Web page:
bankruptcy gambling and substance abuse
personal bankruptcy,  personal finance,  student loans

Filing bankruptcy with gambling and substance abuse problems

A readers asks

First and foremost I’m a gambling addict and also have problems with substance abuse. I have accumulated so much debt that I have fallen into a deep depression and I just beat myself up daily because I did it to myself.

My debts: $3,000 of credit card debt, $11,000 line of credit, $11,000 in payday loans (the worst I know). I pay around $380 a month just on interest charges; pretty much my debts are not going away. I have personal loans from friends of $6.500 and a student loan of $5,000 – I haven’t made a payment since around 2008.

I also have a payday loan of $690 to currently pay back on my next payday.

I car lease a Nissan Rogue which is $325 a month.

I don’t have the best job – I take home between $1,200-1,500 bi-weekly. Slower season is approaching so it will be closer to only $1,000 bi-weekly come November.

Everyday I am depressed with the weight of the debt over my head. I need some solid advice on what I should do at this point as I am completely lost and just severely depressed daily. I have not filled my taxes in 3 years.

Our reply

I don’t know where in Canada you reside, but I’ll explain what would happen if you filed bankruptcy while residing in southern Ontario (which is under the jurisdiction of the Toronto Bankruptcy Court):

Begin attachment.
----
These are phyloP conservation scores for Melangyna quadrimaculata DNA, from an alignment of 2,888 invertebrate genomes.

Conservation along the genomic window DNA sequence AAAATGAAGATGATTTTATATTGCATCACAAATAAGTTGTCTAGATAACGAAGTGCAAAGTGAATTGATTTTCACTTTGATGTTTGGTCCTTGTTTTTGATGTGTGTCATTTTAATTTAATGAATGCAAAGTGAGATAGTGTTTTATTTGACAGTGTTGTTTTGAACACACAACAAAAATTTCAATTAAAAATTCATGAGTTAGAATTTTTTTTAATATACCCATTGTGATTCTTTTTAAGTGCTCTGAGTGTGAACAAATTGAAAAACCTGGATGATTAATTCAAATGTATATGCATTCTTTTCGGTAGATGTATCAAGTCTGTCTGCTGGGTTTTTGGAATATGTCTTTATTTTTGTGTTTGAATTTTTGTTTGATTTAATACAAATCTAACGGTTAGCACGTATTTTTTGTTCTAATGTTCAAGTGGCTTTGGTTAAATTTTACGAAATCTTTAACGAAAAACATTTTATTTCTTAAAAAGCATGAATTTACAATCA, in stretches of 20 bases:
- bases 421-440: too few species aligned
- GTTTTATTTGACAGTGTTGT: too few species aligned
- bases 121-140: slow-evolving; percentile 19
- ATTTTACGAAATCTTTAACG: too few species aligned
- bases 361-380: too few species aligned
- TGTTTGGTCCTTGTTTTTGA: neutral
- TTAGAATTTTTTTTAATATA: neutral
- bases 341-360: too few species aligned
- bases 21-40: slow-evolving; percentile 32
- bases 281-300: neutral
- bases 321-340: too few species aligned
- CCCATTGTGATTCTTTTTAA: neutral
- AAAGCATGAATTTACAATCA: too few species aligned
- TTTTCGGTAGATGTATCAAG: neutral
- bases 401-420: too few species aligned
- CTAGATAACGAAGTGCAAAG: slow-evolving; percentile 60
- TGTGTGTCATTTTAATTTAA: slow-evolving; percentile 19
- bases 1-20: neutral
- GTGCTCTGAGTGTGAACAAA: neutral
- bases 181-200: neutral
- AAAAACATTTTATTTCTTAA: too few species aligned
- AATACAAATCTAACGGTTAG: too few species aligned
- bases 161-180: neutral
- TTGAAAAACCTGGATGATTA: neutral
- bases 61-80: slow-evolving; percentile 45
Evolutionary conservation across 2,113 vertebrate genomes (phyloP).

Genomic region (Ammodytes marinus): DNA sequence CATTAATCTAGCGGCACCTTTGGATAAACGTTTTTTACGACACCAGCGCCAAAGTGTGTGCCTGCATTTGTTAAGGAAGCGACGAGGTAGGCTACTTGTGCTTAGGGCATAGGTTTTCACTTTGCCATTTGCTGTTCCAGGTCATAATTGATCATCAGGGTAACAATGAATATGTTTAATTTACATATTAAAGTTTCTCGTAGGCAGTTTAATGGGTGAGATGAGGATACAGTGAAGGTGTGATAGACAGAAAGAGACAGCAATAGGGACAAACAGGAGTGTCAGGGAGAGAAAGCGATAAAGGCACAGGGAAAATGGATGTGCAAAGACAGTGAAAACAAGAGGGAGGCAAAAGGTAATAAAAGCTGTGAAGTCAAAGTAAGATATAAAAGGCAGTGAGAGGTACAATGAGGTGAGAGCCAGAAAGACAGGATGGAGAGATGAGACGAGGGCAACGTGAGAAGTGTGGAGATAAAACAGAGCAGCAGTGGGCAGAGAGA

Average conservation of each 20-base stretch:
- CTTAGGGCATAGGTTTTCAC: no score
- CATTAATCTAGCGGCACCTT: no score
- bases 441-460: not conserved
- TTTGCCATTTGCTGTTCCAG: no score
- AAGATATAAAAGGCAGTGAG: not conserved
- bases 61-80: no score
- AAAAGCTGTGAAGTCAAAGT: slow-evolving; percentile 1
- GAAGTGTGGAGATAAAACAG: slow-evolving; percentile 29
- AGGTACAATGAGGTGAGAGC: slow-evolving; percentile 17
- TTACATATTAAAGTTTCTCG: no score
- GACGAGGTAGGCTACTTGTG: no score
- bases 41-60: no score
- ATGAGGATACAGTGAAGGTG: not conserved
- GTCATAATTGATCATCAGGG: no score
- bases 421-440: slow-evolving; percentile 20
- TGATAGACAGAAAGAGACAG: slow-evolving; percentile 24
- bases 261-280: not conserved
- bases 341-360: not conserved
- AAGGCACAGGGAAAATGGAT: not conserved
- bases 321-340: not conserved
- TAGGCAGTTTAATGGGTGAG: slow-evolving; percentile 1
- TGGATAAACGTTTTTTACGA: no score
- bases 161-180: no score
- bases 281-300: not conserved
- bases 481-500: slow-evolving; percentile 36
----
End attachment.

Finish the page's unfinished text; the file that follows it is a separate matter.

1. Under normal circumstances, you’d be eligible for what is called an automatic discharge if you were filing bankruptcy for the first time. This means that you’d be discharged from your debts automatically 21 months after your bankruptcy filing date subject to you paying what is called a “surplus income” obligation. Assuming that you’re single without dependents, this obligation is calculated according to this formula: (average monthly net pay for first 9 months of your bankruptcy – $2,203) x 50% x 21.
  2. However, due to the fact that you appear to have accumulated some of this debt through gambling, you wouldn’t be eligible for an automatic discharge. You’d have to apply for your discharge at Bankruptcy Court. At your discharge hearing, it’s likely that the Court would issue an Order making your discharge conditional upon: (1) payment of your surplus income obligation – as described in Point 1; (2) additional payment of 10-15% of your debts accumulated through gambling; (3) evidence that you’re enrolled in or completed a gambling counselling program. You may also be required to address your substance abuse issues.
  3. Once you’ve fulfilled the conditions described in Point 2, your Trustee would go back to Bankruptcy Court and obtain an Order of Discharge from your bankruptcy.

Regarding your student loans, since you haven’t made a payment since 2008, should I assume that you’ve been out of school since that time? If so, then that loan would be discharged in your bankruptcy since it appears you’ve been out of school for at least 7 years.

Finally, you will need to get your tax returns file up to date. A Trustee can assist you with this if you’re willing to pay a fee as most Trustees are also CPAs.

Victor is the President of Fong and Partners Inc. He is a Licensed Insolvency Trustee and Chartered Professional Accountant. With over 20 years of experience in the insolvency field, Victor has been involved in both corporate and consumer insolvency engagements. Previously with a large national firm, Victor founded Fong and Partners Inc. in 2007 so that he could dedicate his professional life to help people from all walks of life to deal with their debt.

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